Edible Bozeman

Ranching’s Next Generation

Keeping It in the Family

Pete and Meagan Lannan are fourth-generation ranchers with Barney Creek Livestock, a regenerative grazing operation in Paradise Valley. They partner with landowners to build soil and ecosystems while teaching how to give back to the land through holistically managed cattle. Pete and Meagan have wanted to set up an environment for their two kids—Maloi, fourteen, and Liam, twelve—to not only help with the family business, but to try businesses of their own. Though their parents raise cattle, both kids have chosen different lenses to try regenerative ranching.

Meagan says it is an opportunity to include her children in the business. “They have good ideas and we listen,” she says. “We are building now what they will end up with, if they choose this life.”

Maloi is not your average fourteen-year-old. What started as owning five sheep has now grown into twenty-four sheep, two rams, and two cows. She calls this a “flerd”—a mix between “flock” and “herd.”

Starting a few years ago, she wanted to diversify her family’s ranch after reading the book Dirt to Soil, so she approached her parents about purchasing some sheep. The endeavor quickly grew as Maloi took actions toward her bigger dreams: to educate people about regenerative agriculture and how sheep can benefit the soil.

“Regeneration is constantly improving and working with nature, without losing sight of your original goal but also adding new ones as you continue on,” Maloi says. “It’s always observing the land and then adapting what I do. My goals move with nature.”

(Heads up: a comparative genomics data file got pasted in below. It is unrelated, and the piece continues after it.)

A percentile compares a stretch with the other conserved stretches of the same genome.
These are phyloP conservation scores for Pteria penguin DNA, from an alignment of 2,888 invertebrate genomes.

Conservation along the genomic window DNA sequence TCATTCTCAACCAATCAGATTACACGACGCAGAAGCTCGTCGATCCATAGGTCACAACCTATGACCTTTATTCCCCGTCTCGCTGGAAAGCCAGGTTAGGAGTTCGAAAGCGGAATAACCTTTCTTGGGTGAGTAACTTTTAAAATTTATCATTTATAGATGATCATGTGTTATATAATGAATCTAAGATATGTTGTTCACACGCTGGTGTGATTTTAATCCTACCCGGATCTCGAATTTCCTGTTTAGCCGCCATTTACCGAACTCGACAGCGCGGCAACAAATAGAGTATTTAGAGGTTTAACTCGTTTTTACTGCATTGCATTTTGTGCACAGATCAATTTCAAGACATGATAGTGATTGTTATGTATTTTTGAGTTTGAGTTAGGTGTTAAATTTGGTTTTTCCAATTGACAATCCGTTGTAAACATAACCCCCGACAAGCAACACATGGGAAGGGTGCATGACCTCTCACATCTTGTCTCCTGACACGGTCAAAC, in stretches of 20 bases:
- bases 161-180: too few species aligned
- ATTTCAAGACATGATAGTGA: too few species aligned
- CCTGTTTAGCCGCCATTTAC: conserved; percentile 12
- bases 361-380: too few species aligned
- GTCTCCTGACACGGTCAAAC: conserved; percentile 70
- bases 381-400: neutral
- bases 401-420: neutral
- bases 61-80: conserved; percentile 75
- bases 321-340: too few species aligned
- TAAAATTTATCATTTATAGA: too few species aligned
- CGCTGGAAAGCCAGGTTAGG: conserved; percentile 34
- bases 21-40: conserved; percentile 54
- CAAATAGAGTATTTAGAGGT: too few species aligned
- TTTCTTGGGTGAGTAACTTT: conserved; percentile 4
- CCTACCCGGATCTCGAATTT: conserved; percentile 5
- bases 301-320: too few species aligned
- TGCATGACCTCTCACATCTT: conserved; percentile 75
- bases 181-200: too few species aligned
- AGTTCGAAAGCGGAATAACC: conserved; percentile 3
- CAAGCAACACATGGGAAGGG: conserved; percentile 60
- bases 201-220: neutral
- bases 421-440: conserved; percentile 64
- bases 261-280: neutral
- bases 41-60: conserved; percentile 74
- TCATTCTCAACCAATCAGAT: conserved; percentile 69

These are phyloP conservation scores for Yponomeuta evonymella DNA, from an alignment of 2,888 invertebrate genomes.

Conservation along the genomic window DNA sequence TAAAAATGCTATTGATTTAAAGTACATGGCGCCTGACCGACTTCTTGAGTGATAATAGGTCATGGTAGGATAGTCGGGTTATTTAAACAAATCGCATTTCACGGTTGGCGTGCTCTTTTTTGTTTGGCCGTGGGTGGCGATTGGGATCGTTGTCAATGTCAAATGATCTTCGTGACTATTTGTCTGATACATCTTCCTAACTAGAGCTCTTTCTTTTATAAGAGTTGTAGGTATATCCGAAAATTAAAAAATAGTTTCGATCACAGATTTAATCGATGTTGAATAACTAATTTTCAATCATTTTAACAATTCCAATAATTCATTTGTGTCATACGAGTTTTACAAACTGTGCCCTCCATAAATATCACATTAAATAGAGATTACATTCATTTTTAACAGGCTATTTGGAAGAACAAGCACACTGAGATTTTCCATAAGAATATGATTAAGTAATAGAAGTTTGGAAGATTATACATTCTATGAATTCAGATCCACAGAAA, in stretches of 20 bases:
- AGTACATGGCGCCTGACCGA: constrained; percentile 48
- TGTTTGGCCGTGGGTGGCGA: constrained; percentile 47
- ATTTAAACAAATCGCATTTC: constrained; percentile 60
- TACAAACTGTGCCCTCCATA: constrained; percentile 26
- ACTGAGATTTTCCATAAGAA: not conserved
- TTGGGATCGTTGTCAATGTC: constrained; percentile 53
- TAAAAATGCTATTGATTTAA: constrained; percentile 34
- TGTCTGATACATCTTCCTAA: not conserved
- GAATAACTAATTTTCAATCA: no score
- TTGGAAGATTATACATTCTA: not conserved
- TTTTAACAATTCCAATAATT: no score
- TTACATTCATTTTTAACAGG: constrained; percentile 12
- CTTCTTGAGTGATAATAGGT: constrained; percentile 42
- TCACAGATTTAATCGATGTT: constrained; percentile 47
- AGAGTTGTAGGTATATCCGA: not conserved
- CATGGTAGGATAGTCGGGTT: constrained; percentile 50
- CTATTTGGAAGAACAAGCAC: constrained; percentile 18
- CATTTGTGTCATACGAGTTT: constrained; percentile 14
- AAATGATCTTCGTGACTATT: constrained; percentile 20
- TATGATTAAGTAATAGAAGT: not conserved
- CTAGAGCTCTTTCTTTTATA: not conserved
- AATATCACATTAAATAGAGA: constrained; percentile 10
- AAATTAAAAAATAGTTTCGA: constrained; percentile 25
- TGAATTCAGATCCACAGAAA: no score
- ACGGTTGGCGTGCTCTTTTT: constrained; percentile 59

She just incorporated two calves into her flock. Not only will this diversity help with grazing patterns by the nature of their hooves and eating techniques, but the animals also have what’s called a dead-end host parasite, which combats each animal species’ specific parasites. This means the parasite will die at the end of its cycle. Right now, Maloi moves her flerd every day onto new pastures with an electric-fence perimeter.

She’s working on teaching her flerd about the electric fence so that she will eventually move it down to just one wire instead of four to be more efficient with her pasture rotations.

Liam is in the third year of business raising pigs. He raised eight this year and sold them to local restaurants and direct- to-consumer customers. Liam also does vermicomposting and sells his vermicompost to Woods Rose Market in Livingston. Sitting at the kitchen table, Liam tells me that raising pigs on pasture versus in a pen makes for happier pigs and better meat. When they are grazing, they can root around, dig, and their manure will compost back into the ground. A few years ago, the family used the grazing pigs to help spread grass seed around a pasture. That pasture came back lush and healthy, an indicator of the beneficial systems of regenerative ranching.

The family sits down together to run all the numbers on the kids’ businesses. This way, if they choose to ranch as they get older, they have already had hands-on experience budgeting, making hard decisions, and weighing negotiations like lease agreements, time and cost of labor, available forage, and how many animals they would ideally like to take on.

Barney Creek Livestock has a goal to grow grass and graze animals to regenerate the land. Every move they make on the ranch is to give more back than they take, and contribute to the intersections of soil, plants, and livestock.

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